PETER ROUSMANIERE, an expert on the workers' compensation industry
Let your imagination take flight, if you dare, through an industry with the fourth-highest lost-time injury rate in the nation.
As you check your suitcase at the ticket counter with the airline's customer service agent, who stands for hours and types thousands of keystrokes, watch your luggage glide past a plastic curtain behind which lies some of the riskiest work in the American workforce.
Behind the curtain, the conveyor spits your suitcase into a loud and chaotic sorting room where a baggage handler lifts it onto a steel cart. Some suitcases, particularly those marked "heavy" or "overweight," can weigh more than enough to strain a handler's back.
For the moment, though, your bag is no longer your problem. The baggage handlers are "taking care" of it, first tossing it from the conveyor belt onto a waiting cart before latching the carts together. Dozens of other bags are on the cart, and it's clear the handlers have been at this for hours today.
The driver of the baggage trolley pulls out of the terminal building and onto the tarmac, stopping in front of a loading belt running into the belly of your plane. A handler lifts your luggage onto the conveyor, and up, up, up it goes into the cargo hold, known as "the pit" by baggage handlers.
Inside the pit, another handler, usually a young man, usually squatting or kneeling under just four feet of headroom, reaches for the bags and grabs them before spinning halfway around and dropping the bags into their assigned place in the dark aluminum cavern few passengers ever see.
Baggage handling strikes me as heavy-duty work; not life-threatening by any means, but grueling nevertheless.
Listen to what the baggage handlers themselves say about injury risk. In a recent survey of more than 100 handlers, the task most likely to produce a back injury was pushing and stacking bags in the pit of a narrow-body aircraft, which make up the bulk of today's U.S. commercial airline carriers.
The next most dangerous task, according to the survey, is transferring luggage directly from the cart into the aircraft. Almost as dangerous is pushing and pulling loaded carts across the tarmac.
But right now, none of that is my concern. I'm sitting in row 32 A, the window seat, and I'm staring out over my plane's left wing and beyond, at a jetway pulling up to a parked aircraft.
I feel a slight nudge as the tug pushes my plane away from the gate, and fewer than 10 minutes later the entire cabin shakes as the roar of my plane's engines hurtle us down runway 25-R and into the sky.
A half-hour into the flight, my thoughts are far removed from the baggage handlers 10,000 feet below, a female flight attendant pushes the 250-pound beverage trolley down the aisle, pouring more than 100 cups or coffee, water and soft drinks to passengers on either side.
Attendants working the cabin used to be young, almost without exception. In the past few years, though, I've been struck by how many older, middle-aged attendants are roaming the cabin.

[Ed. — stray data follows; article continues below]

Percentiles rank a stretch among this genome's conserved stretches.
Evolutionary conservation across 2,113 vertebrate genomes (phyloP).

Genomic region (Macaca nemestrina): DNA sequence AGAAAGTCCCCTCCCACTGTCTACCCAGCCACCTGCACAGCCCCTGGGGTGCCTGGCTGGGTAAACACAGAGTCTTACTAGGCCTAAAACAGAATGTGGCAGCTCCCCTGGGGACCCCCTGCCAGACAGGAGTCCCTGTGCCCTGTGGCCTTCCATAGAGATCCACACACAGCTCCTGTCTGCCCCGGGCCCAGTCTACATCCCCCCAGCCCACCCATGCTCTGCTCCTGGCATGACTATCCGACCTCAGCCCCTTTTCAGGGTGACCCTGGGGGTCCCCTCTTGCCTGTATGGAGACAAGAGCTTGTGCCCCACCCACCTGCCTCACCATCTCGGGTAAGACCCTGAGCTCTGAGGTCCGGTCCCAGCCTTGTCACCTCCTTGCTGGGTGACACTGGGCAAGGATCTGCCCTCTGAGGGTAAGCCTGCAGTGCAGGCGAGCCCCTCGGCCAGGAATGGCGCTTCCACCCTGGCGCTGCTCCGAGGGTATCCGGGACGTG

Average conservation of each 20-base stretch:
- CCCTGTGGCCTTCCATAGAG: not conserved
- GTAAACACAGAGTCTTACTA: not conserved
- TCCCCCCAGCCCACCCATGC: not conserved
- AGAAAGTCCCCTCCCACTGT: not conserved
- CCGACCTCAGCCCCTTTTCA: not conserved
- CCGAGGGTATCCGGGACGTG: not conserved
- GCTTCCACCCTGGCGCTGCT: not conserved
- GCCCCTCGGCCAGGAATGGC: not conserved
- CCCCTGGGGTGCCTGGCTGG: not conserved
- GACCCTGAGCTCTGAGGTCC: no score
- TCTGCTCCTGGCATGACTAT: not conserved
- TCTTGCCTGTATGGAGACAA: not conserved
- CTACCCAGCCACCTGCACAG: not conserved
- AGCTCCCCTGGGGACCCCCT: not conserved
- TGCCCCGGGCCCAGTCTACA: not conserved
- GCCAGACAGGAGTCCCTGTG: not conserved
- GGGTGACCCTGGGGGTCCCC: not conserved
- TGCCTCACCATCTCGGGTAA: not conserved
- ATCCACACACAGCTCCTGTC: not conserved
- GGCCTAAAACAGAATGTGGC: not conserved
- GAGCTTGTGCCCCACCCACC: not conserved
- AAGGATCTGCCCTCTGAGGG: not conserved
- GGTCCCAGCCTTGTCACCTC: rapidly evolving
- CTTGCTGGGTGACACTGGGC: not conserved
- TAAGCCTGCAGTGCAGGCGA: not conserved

The trend is no accident, as it turns out. Turnover has been relatively low among middle-aged flight attendants, and the industry buzz is that this economic downturn is causing many attendants to put off retirement, swelling the ranks of attendants in their 60s and even 70s.
As my plane climbs through 28,000 feet, my thoughts drift for just a minute to United Airlines' Pat Haley, a 71-year-old flight attendant living in Chesterfield, N.H., the state next door from where I live in Woodstock, Vt.
Haley, whom I first met at a memorial service for her husband more than 10 years ago, starts her work two hours' drive away from home, at Boston's Logan Airport.
Like many flight attendants who entered the industry at the dawn of the commercial jetliner age, it was her passport to see the world. She started with United Airlines in 1962.
She was fired, so she told me, four years later when she married. Though hard to believe now, it was a time when airlines would not hire married flight attendants.
But in the 1980s, thanks to the settlement of a class-action discrimination suit, she came back to the airline, at age 50. Now, with 21 years of continuous work under her belt, her seniority entitles her to the airline's best assignments.
It's a comforting thought. At least there's some justice for Haley. After all, she's kept herself in good shape and structured her work so as to prevent accidents.
She used to be a runner. Now she walks a lot and goes to the gym. Though never subject to the strains of baggage handling, Haley's seen her fair share of industry injuries.
"A lot of people get burned out," she said. "You can be burned out at any age."
As my plane landed and we pulled into the gate, I looked out the window and there was the loading belt, pulling up slowly toward the hold of the plane located directly below and just a few seats behind me.
My thoughts drift once more to the baggage handlers crowding and crouching below, as my bag prepares for its reverse journey from the plane back into the terminal where I would pick it up from baggage claim.
"The order of work is reversed," I think to myself, as the handlers undergo the same degree of bending and hauling I'd witnessed a few hours earlier.
With tens of thousands of domestic and international flights per year in the United States, the risk of injury to baggage handlers is high--often higher than it looks.
August 1, 2010
Copyright 2010© LRP Publications